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Why Wajer makes the perfect superyacht tender

30 June 2021

It almost sounds like a challenge when boatbuilder Dries Wajer tells me that no request is too crazy for a superyacht tender. “We always make it work,” says the Dutchman with typical nonchalance of the Wajer yachts he builds in north Friesland. From matching the design of the mothership to accommodating a unique cruising plan, Wajer relishes the challenge. And though the brand has been running for nigh on 30 years, it operates at the cutting edge.

Take the brand new Wajer 38|2, for instance – the smallest in the yard’s line of achingly stylish, semi-custom motor yachts. Yes, it has Wajer’s signature lines, luxurious finish and boasts speeds up to 46 knots. But what really sets this pocket yacht apart is the option to specify foils.

“This new foil assist on the Wajer 38 and 38 S is developed by Van Oossanen Naval Architects,” explains Dries Wajer. “Sailing these foiled Wajer tenders makes for a more comfortable ride as they literally fly over the waves. The brand-new adaption of foil technology ensures a totally different sailing experience, meaning enhanced comfort, less slamming and better overall performance. The foil aid is placed amidships on the hull and lifts the boat, greatly improving sailing comfort and reducing fuel consumption while still reaching top speed.”

These are features which ideally suit the boat to the superyacht market. Preliminary technical research by Wajer has shown that the foil assist reduces fuel consumption by 10-20%, while maximum speed increases by 3-6% at equal power. In a world where owners are more conscious than ever of their environmental footprint, those are big headlines.

Wajer is keeping its in-house technicians busy on this account, looking at ways to make their yachts more sustainable. It is no secret that all eyes are on the progress towards electrification made in the automotive industry. “As far as we are concerned, tenders powered in a more environmentally friendly way are the future,” says Wajer. “Internally, we are already preparing our yachts for this, our innovation team will ensure that the Wajer tenders become more and more sustainable in the future. A hugely interesting challenge that we'll share more about later.”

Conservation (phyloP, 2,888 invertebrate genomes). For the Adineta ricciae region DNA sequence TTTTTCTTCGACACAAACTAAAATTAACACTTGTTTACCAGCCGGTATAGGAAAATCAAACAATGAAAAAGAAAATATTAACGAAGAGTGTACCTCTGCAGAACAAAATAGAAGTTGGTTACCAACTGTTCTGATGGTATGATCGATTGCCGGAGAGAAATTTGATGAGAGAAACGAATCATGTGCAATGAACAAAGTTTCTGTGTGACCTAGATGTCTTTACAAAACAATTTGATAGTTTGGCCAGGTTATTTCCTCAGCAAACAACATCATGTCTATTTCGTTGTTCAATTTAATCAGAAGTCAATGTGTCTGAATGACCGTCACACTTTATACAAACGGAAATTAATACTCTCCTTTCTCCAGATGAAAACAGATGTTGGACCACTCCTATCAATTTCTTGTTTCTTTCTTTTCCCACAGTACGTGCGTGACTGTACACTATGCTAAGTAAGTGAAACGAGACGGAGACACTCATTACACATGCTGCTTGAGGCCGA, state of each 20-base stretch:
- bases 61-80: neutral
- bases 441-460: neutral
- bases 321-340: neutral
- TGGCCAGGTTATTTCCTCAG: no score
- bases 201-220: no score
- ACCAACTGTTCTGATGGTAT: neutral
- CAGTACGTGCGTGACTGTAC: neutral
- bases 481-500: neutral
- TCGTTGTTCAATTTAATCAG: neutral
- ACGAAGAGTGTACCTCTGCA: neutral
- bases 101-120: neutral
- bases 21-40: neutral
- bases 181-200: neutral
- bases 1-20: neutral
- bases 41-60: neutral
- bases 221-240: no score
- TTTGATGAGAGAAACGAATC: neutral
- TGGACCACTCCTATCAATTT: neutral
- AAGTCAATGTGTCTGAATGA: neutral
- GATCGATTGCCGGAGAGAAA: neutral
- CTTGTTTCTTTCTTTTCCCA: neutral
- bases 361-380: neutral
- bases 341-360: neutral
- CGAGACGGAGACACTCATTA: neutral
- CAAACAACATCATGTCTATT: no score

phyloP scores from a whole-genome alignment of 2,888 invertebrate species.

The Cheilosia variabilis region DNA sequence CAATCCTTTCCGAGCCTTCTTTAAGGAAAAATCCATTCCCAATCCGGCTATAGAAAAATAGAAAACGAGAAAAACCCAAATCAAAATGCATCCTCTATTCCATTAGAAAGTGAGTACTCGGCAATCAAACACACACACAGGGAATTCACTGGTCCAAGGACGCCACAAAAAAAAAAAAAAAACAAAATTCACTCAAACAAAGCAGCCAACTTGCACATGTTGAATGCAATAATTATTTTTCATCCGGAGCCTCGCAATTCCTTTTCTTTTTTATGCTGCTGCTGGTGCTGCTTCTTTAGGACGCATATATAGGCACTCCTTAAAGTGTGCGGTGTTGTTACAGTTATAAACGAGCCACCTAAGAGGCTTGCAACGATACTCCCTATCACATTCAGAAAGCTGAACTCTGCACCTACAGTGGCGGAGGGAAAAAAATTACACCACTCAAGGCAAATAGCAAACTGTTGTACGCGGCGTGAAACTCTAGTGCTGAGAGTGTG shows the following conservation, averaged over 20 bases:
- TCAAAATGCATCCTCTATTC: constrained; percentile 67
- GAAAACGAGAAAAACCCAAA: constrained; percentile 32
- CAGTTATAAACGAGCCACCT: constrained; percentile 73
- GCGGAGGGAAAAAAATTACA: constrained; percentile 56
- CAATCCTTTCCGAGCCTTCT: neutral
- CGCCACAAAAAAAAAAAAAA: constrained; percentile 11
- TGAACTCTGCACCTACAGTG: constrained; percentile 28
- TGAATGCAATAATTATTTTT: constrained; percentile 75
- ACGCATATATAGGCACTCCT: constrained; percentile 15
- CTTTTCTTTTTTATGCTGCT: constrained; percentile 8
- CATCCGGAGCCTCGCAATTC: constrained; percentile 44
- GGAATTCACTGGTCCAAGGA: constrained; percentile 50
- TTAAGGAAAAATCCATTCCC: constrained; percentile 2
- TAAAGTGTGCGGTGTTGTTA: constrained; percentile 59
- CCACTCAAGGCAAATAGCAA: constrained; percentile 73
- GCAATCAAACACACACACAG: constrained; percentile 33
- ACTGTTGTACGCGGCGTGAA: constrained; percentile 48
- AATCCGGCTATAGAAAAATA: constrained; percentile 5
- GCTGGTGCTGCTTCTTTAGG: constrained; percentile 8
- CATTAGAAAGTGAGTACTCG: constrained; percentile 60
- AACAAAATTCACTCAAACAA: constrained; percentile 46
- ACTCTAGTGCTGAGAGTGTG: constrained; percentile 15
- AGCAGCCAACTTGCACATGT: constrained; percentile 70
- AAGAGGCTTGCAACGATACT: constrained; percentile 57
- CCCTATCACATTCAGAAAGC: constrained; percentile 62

Like her big sisters, the Wajer 55 and 77, the Wajer 38|2 has design at its core. With sleeker lines than her predecessor, suspension seats and a bigger windscreen for better protection (she does do 45 knots, after all), the boat is nominated for a BOAT International Design & Innovation Award 2021.

The superyacht connection is also evident in the relentless quality of the finish and the willingness to accommodate an owner’s every wish when it comes to lay out and special features. It’s hardly surprising to learn that one in three Wajer boats is commissioned as a tender to a larger yacht. “Comfort is becoming more and more important for owners, and they want to be able to go from A to B quicker,” says Wajer. “Using the tender as a day cruiser for day trips is also becoming more popular with superyacht owners.”

They are capable too, and Wajer yachts have appeared as tenders on cruises from the Pacific to Antarctica. A 38 has already been towed more than 50,000 miles in support of the 54m mothership Kamalaya. Another was equipped to deal with extremes of temperature to suit her for a challenging itinerary on the part of the 76m explorer yacht Yersin. And it’s not just about the smaller boat. “The 55-footer – especially the 55HT – is becoming more and more popular as well,” says Wajer. “It offers more protection from wind, water and sun and because it’s bigger, it’s more comfortable in the waves.”

Back closer to home, the yard is planning a full calendar of events between the Netherlands and the Med next year to mark its 30th anniversary. From a start-of-the-season sail to Amsterdam down to an Owner’s Challenge rally between St Tropez and Ibiza, there is plenty going on. “Our 30th anniversary is an extra chance to turn out big, especially after the COVID-19 rules limited us all so much in 2020 and 2021,” promises Wajer.

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